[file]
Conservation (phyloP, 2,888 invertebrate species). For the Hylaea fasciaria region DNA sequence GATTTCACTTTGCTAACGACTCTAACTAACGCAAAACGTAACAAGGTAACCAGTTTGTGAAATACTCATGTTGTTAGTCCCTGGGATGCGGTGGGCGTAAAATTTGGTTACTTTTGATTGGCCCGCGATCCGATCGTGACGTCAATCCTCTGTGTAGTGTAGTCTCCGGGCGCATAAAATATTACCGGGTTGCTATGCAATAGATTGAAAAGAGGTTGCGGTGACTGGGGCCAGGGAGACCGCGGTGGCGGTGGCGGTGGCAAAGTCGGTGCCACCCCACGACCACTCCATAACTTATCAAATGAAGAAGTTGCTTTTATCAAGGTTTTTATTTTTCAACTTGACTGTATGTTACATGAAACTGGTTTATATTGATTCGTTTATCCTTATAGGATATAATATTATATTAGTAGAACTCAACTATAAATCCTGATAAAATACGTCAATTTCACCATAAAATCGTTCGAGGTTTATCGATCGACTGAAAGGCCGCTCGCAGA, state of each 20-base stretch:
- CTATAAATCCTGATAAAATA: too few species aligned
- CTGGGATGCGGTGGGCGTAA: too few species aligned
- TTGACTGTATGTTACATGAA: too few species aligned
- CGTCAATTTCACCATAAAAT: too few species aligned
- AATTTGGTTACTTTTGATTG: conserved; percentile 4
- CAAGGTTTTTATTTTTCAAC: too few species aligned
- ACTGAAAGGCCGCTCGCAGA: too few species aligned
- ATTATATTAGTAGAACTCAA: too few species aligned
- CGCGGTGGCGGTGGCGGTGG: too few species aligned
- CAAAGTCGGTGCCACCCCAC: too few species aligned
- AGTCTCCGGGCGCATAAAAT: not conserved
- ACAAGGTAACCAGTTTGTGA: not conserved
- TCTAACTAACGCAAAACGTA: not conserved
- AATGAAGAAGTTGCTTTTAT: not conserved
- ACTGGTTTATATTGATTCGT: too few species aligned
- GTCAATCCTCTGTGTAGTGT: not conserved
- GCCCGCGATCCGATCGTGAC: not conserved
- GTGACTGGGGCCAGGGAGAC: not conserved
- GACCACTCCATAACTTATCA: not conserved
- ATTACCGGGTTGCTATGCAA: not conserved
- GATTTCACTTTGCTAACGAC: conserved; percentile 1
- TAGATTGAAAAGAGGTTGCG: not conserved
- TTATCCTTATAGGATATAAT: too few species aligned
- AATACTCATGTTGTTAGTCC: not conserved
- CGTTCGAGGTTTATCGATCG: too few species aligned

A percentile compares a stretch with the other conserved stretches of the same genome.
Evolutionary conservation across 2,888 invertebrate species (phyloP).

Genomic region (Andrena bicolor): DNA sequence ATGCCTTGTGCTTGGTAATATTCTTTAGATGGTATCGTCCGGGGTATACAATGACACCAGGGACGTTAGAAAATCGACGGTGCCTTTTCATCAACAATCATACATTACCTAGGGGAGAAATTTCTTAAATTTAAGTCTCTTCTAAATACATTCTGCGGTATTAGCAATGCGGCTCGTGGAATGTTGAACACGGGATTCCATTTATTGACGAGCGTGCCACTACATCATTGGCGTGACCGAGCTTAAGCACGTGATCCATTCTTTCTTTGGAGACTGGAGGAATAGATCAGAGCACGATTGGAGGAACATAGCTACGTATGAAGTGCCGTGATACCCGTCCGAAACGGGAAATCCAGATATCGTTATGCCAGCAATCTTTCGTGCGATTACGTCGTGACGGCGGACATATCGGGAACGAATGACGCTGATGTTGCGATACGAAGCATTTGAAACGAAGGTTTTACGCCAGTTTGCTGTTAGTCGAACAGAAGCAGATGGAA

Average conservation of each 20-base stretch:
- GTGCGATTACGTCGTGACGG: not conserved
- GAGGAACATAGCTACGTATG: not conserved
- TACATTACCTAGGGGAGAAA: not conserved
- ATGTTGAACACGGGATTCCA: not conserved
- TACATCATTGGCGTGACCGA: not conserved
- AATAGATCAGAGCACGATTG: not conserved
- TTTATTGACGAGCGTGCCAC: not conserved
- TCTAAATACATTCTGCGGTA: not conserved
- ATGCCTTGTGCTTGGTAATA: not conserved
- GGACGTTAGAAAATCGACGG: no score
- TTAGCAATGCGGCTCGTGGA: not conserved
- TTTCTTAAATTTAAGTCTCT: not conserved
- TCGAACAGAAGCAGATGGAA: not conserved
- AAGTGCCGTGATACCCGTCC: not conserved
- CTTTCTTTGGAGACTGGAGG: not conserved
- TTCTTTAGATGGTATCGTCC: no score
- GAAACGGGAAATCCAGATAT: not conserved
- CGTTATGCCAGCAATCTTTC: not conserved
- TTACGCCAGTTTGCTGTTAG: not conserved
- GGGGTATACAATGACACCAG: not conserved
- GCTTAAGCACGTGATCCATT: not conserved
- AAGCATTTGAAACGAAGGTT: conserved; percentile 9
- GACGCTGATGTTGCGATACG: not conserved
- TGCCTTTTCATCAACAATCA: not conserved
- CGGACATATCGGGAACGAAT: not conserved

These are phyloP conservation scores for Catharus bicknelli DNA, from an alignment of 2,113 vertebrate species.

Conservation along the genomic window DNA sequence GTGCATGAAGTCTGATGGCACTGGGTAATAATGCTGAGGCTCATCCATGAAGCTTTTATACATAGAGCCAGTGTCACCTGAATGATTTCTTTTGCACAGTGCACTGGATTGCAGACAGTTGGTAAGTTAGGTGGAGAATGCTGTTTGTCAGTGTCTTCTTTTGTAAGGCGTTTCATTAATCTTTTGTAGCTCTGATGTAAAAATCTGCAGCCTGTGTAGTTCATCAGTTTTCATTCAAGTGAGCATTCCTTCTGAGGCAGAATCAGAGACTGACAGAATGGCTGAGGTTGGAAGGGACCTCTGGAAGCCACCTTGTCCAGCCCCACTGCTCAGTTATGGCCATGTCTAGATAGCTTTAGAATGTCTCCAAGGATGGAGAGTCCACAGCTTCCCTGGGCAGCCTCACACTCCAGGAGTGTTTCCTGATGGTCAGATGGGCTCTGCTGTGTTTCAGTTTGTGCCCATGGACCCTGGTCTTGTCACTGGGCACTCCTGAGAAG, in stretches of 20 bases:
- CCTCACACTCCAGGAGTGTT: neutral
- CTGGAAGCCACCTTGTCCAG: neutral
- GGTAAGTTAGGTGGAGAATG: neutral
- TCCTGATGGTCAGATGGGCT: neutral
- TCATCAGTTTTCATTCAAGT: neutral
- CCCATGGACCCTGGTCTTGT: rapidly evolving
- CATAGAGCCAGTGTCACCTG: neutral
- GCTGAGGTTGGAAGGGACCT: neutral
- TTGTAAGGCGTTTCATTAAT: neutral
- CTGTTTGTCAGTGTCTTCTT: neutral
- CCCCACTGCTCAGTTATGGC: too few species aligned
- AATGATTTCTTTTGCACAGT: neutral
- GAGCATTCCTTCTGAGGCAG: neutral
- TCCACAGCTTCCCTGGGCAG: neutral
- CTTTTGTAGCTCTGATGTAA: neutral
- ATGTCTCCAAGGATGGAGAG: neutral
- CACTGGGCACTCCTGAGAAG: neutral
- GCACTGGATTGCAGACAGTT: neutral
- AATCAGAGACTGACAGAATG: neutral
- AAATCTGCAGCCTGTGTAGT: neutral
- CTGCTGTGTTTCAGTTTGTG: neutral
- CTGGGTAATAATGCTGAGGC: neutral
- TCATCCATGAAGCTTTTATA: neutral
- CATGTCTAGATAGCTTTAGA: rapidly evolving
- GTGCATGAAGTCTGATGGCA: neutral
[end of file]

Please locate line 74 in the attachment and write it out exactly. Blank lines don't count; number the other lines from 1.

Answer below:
- CACTGGGCACTCCTGAGAAG: neutral